Again we are faced with the problem of perceiving and interpreting the place of politics in development work. As William Easterly noted in his most recent book (echoing themes already present in works by James Ferguson and others prior), development organizations tend to mystify the deeply ideological roots of their policy prescriptions and the subsequent political effects of such policies in technocratic rhetoric and claims of impartiality. In such a way the World Bank, an organization with a policy history that mirrors the ideological trends of its American host (such that neoliberal structural adjustment reforms became popular during the Reagan era), can be depicted as an impartial organization advocating empirically proven policies. Many development interns and practitioners seem to get lost in the technocratic rhetorical haze and forget, or completely ignore, the political elements of this line of work.
However, when the BRICS nations founded their new international bank the global media was able to perceive this move as one with deeply political roots and implications.
The ability to distribute aid is a mark of power; even more so, the ability to determine the ideological character and political directions of this aid. The media is not hailing the bank as a new contributor in the fight against the common scourge of poverty, but a diplomatically complex assertion of growing power and international influence among BRICS nations.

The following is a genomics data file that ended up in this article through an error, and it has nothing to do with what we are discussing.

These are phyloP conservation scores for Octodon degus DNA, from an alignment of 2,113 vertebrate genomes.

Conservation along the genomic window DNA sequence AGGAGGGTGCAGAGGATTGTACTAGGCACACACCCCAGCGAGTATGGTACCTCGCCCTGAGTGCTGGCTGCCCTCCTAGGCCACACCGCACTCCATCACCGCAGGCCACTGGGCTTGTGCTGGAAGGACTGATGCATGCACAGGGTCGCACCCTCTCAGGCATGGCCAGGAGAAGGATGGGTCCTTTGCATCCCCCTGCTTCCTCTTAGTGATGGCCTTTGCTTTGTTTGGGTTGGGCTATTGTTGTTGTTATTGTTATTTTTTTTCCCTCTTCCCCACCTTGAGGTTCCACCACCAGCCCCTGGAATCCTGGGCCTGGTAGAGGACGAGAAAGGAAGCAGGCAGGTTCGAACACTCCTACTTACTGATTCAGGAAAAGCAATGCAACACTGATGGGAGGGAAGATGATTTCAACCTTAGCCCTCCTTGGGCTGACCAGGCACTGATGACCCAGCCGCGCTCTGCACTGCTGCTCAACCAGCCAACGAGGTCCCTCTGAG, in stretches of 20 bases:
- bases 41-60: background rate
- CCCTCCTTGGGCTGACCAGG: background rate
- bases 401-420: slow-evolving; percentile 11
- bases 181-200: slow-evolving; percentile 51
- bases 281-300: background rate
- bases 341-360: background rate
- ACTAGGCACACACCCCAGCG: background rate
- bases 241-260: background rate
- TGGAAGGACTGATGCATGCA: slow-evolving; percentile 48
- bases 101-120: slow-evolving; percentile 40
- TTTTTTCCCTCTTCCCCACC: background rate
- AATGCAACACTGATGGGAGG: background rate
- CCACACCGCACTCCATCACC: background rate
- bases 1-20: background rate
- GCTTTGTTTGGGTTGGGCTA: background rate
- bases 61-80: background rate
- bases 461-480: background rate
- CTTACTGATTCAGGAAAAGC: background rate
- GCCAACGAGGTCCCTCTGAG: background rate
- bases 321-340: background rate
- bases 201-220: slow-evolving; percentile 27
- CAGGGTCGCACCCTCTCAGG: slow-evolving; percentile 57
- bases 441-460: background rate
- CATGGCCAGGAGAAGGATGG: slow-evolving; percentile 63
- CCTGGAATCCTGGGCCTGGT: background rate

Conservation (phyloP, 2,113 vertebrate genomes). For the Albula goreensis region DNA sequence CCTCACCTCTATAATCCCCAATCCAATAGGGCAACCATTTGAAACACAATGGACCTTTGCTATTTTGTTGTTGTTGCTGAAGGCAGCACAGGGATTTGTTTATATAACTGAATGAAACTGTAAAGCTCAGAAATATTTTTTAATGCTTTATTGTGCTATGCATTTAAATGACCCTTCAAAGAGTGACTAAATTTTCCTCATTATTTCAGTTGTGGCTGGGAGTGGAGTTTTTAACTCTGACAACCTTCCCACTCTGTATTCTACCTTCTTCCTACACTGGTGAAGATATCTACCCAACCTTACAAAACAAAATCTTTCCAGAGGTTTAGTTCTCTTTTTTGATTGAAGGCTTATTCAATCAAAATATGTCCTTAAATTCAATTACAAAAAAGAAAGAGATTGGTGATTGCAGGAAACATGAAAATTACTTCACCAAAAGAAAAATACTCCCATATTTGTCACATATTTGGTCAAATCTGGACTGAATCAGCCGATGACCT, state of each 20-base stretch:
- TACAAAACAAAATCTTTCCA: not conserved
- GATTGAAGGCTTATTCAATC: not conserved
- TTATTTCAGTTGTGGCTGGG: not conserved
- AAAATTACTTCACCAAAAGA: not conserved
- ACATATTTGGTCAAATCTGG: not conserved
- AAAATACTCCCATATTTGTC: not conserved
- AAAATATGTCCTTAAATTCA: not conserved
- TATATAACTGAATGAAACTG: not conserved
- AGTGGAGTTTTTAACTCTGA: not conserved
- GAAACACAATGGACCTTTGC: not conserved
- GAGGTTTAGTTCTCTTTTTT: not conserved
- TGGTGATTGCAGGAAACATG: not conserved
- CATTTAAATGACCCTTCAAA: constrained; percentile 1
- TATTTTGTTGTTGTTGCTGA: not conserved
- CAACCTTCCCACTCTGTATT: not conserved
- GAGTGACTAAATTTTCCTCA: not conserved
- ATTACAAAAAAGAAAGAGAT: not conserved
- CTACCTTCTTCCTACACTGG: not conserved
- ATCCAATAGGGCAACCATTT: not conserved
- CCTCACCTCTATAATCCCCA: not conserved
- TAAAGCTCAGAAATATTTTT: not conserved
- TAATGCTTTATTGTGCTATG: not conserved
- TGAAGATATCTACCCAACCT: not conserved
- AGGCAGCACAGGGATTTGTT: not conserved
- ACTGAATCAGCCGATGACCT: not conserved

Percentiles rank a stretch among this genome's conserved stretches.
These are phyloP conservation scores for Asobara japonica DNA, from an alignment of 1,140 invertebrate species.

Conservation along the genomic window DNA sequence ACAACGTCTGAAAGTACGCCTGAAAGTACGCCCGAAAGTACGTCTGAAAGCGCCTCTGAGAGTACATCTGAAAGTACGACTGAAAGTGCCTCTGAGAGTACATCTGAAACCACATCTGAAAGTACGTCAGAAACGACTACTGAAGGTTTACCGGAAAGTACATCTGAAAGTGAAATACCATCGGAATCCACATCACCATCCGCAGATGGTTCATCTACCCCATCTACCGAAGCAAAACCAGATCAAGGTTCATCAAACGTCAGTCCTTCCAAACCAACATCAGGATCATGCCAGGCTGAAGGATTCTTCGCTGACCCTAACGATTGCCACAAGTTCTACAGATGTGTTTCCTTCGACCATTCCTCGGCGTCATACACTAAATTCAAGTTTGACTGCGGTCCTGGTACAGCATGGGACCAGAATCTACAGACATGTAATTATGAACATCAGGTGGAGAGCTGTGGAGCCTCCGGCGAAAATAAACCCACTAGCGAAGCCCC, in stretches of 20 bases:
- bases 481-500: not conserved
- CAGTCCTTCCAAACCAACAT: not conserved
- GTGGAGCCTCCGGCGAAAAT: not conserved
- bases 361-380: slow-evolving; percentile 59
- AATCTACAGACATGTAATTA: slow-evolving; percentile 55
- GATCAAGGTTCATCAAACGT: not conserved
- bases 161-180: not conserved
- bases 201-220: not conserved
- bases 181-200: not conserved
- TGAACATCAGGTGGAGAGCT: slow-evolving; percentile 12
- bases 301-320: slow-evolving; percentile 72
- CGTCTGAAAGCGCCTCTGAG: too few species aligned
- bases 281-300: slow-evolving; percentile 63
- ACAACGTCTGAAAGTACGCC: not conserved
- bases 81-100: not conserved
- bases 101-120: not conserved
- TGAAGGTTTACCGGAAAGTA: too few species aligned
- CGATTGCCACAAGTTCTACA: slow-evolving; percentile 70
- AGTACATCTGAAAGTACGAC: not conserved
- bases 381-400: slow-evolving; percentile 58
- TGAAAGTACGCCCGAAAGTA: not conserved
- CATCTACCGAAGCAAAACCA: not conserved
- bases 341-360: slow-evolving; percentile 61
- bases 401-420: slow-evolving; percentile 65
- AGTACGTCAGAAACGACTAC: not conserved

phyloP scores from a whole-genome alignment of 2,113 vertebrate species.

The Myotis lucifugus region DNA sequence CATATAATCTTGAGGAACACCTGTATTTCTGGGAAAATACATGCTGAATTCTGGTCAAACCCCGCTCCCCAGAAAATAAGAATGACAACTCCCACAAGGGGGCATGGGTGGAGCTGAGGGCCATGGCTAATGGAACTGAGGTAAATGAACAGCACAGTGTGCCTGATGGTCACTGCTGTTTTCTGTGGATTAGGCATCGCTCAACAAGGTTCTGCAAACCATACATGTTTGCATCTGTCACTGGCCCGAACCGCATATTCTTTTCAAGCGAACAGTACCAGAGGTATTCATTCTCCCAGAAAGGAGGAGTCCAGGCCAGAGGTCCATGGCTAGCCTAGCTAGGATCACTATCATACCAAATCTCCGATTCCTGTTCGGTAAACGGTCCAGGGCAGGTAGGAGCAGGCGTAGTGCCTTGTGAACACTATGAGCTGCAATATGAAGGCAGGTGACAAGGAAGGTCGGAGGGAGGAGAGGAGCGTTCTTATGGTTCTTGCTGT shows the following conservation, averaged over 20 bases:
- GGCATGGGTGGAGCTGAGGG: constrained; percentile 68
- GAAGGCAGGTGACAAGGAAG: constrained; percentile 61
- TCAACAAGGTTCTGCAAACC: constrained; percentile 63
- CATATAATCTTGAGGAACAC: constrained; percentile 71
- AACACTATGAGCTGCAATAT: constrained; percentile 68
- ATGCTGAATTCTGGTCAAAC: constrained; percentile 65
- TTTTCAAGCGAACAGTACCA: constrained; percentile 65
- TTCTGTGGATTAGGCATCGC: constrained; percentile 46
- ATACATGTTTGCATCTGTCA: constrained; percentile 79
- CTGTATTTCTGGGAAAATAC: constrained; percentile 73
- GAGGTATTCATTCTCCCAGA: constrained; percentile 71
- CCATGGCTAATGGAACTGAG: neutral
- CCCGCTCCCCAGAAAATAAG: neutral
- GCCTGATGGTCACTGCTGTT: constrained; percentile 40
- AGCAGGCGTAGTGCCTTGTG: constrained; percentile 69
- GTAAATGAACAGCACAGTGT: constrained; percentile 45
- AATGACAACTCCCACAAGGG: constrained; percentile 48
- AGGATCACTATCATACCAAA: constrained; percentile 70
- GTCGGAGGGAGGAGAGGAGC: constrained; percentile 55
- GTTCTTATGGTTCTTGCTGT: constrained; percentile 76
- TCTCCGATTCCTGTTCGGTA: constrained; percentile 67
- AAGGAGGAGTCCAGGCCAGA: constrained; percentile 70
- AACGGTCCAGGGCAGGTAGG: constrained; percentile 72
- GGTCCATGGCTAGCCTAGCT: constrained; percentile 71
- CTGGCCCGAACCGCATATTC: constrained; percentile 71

One must turn to President Kim to hear the politically sterile, familiar discourse of “the global confrontation of poverty.” While development organizations have often succeeded in their efforts to appear apolitical, here his remarks stand in contrast to a mass of geographically diverse journalists, making his apolitical representation of the World Bank seem – quite candidly – illusory.
Political jostling and diplomatic hissy fits aside, I am eager to see what will come of this new development bank.
As former World Bank economist (and Nobel prize winner) Joseph Stiglitz indicates in his appearance on Democracy Now, this new bank will only expand investment within the “developing world” and encourage further efforts to stimulate economic growth therein. With reserves of over 3 trillion its seems China’s greater participation (and that of the other BRICS) in the development industry is long over due, and a serious opportunity to better meet the needs of the world’s poorest.
Further, this new bank, which will likely pull from demographic and geographic circles underrepresented in Washington, will expand the development policy debate to include previously unheard voices (essentially the goal of development blogs like this one and Why Dev). The familiar danger of “group think” among policymakers can perhaps be staved off through the inclusion of these new diverse contributors (especially since a voice on the international stage tends to be loudest when its orator has full pockets).
Of course there are also new dangers. We must be wary, as with the World Bank, of hidden political rationales embedded in what I am sure will be the technocratically defended policy proposals of this new development bank. Their foreignness to Western observers makes them no less likely to fall into the typically western pitfall of propagating their own cultural hegemony and privileging their own ways of being, thinking, and prospering in their policies.
In short, this new bank is a bit of a mystery. Its institutional history is only about to begin. Here’s to hoping its better than that of the World Bank.
Hell, if nothing else, maybe they’ll even give me job. No one else seems to be interested.